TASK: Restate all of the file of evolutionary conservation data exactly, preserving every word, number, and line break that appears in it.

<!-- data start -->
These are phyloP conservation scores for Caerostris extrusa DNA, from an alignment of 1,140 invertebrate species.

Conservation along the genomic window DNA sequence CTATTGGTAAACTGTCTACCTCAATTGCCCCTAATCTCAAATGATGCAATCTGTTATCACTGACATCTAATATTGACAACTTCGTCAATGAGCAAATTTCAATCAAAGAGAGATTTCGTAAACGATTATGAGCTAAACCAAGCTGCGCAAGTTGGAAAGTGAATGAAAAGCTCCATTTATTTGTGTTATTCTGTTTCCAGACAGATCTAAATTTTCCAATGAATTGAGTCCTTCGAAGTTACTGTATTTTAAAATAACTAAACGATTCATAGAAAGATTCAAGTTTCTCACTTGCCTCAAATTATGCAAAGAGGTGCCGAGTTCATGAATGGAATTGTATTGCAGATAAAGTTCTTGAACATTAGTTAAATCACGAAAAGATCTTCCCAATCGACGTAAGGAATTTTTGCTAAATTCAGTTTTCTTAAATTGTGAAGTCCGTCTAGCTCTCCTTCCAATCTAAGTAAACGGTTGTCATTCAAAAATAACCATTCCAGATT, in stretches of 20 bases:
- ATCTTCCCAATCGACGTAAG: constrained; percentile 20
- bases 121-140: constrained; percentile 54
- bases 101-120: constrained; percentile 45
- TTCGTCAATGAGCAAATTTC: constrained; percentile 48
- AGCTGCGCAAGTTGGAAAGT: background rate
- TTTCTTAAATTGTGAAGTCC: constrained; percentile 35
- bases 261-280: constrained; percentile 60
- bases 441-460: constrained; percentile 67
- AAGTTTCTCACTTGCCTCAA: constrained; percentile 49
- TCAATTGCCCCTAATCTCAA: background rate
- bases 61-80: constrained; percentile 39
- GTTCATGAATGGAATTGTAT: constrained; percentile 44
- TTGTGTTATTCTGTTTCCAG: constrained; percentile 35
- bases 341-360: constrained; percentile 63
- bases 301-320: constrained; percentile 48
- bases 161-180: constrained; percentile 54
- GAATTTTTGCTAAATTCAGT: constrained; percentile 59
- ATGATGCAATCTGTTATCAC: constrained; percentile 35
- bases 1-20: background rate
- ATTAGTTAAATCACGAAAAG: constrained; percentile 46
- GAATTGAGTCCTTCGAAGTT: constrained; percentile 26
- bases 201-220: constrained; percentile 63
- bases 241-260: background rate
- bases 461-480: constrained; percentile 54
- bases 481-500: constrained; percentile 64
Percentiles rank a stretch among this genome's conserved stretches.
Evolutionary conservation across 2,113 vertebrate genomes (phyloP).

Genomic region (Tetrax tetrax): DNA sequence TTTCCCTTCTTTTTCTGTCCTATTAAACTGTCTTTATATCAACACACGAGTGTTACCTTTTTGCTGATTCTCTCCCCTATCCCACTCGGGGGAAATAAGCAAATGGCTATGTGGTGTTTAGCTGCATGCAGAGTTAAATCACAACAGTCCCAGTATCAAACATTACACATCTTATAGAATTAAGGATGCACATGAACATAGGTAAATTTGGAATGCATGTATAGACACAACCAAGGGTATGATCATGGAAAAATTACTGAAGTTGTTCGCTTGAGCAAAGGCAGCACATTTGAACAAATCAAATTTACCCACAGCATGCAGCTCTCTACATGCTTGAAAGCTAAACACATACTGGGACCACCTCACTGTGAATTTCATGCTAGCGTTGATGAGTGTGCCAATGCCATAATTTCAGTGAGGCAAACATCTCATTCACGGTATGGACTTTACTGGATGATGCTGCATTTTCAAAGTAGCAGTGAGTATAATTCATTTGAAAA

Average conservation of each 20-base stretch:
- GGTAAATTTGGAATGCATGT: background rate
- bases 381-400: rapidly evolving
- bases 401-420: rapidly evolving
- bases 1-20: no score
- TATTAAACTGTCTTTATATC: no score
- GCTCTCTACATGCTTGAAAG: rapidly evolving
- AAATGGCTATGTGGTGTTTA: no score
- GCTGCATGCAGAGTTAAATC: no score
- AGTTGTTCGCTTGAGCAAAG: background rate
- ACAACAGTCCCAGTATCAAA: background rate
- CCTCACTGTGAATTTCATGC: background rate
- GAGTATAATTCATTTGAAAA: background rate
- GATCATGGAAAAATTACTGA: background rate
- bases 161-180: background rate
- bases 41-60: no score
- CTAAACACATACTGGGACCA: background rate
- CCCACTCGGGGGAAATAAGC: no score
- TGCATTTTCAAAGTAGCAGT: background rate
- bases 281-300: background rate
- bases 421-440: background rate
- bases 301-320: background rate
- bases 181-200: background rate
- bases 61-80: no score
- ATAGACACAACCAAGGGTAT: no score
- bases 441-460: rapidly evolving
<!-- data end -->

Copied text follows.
These are phyloP conservation scores for Caerostris extrusa DNA, from an alignment of 1,140 invertebrate species.

Conservation along the genomic window DNA sequence CTATTGGTAAACTGTCTACCTCAATTGCCCCTAATCTCAAATGATGCAATCTGTTATCACTGACATCTAATATTGACAACTTCGTCAATGAGCAAATTTCAATCAAAGAGAGATTTCGTAAACGATTATGAGCTAAACCAAGCTGCGCAAGTTGGAAAGTGAATGAAAAGCTCCATTTATTTGTGTTATTCTGTTTCCAGACAGATCTAAATTTTCCAATGAATTGAGTCCTTCGAAGTTACTGTATTTTAAAATAACTAAACGATTCATAGAAAGATTCAAGTTTCTCACTTGCCTCAAATTATGCAAAGAGGTGCCGAGTTCATGAATGGAATTGTATTGCAGATAAAGTTCTTGAACATTAGTTAAATCACGAAAAGATCTTCCCAATCGACGTAAGGAATTTTTGCTAAATTCAGTTTTCTTAAATTGTGAAGTCCGTCTAGCTCTCCTTCCAATCTAAGTAAACGGTTGTCATTCAAAAATAACCATTCCAGATT, in stretches of 20 bases:
- ATCTTCCCAATCGACGTAAG: constrained; percentile 20
- bases 121-140: constrained; percentile 54
- bases 101-120: constrained; percentile 45
- TTCGTCAATGAGCAAATTTC: constrained; percentile 48
- AGCTGCGCAAGTTGGAAAGT: background rate
- TTTCTTAAATTGTGAAGTCC: constrained; percentile 35
- bases 261-280: constrained; percentile 60
- bases 441-460: constrained; percentile 67
- AAGTTTCTCACTTGCCTCAA: constrained; percentile 49
- TCAATTGCCCCTAATCTCAA: background rate
- bases 61-80: constrained; percentile 39
- GTTCATGAATGGAATTGTAT: constrained; percentile 44
- TTGTGTTATTCTGTTTCCAG: constrained; percentile 35
- bases 341-360: constrained; percentile 63
- bases 301-320: constrained; percentile 48
- bases 161-180: constrained; percentile 54
- GAATTTTTGCTAAATTCAGT: constrained; percentile 59
- ATGATGCAATCTGTTATCAC: constrained; percentile 35
- bases 1-20: background rate
- ATTAGTTAAATCACGAAAAG: constrained; percentile 46
- GAATTGAGTCCTTCGAAGTT: constrained; percentile 26
- bases 201-220: constrained; percentile 63
- bases 241-260: background rate
- bases 461-480: constrained; percentile 54
- bases 481-500: constrained; percentile 64
Percentiles rank a stretch among this genome's conserved stretches.
Evolutionary conservation across 2,113 vertebrate genomes (phyloP).

Genomic region (Tetrax tetrax): DNA sequence TTTCCCTTCTTTTTCTGTCCTATTAAACTGTCTTTATATCAACACACGAGTGTTACCTTTTTGCTGATTCTCTCCCCTATCCCACTCGGGGGAAATAAGCAAATGGCTATGTGGTGTTTAGCTGCATGCAGAGTTAAATCACAACAGTCCCAGTATCAAACATTACACATCTTATAGAATTAAGGATGCACATGAACATAGGTAAATTTGGAATGCATGTATAGACACAACCAAGGGTATGATCATGGAAAAATTACTGAAGTTGTTCGCTTGAGCAAAGGCAGCACATTTGAACAAATCAAATTTACCCACAGCATGCAGCTCTCTACATGCTTGAAAGCTAAACACATACTGGGACCACCTCACTGTGAATTTCATGCTAGCGTTGATGAGTGTGCCAATGCCATAATTTCAGTGAGGCAAACATCTCATTCACGGTATGGACTTTACTGGATGATGCTGCATTTTCAAAGTAGCAGTGAGTATAATTCATTTGAAAA

Average conservation of each 20-base stretch:
- GGTAAATTTGGAATGCATGT: background rate
- bases 381-400: rapidly evolving
- bases 401-420: rapidly evolving
- bases 1-20: no score
- TATTAAACTGTCTTTATATC: no score
- GCTCTCTACATGCTTGAAAG: rapidly evolving
- AAATGGCTATGTGGTGTTTA: no score
- GCTGCATGCAGAGTTAAATC: no score
- AGTTGTTCGCTTGAGCAAAG: background rate
- ACAACAGTCCCAGTATCAAA: background rate
- CCTCACTGTGAATTTCATGC: background rate
- GAGTATAATTCATTTGAAAA: background rate
- GATCATGGAAAAATTACTGA: background rate
- bases 161-180: background rate
- bases 41-60: no score
- CTAAACACATACTGGGACCA: background rate
- CCCACTCGGGGGAAATAAGC: no score
- TGCATTTTCAAAGTAGCAGT: background rate
- bases 281-300: background rate
- bases 421-440: background rate
- bases 301-320: background rate
- bases 181-200: background rate
- bases 61-80: no score
- ATAGACACAACCAAGGGTAT: no score
- bases 441-460: rapidly evolving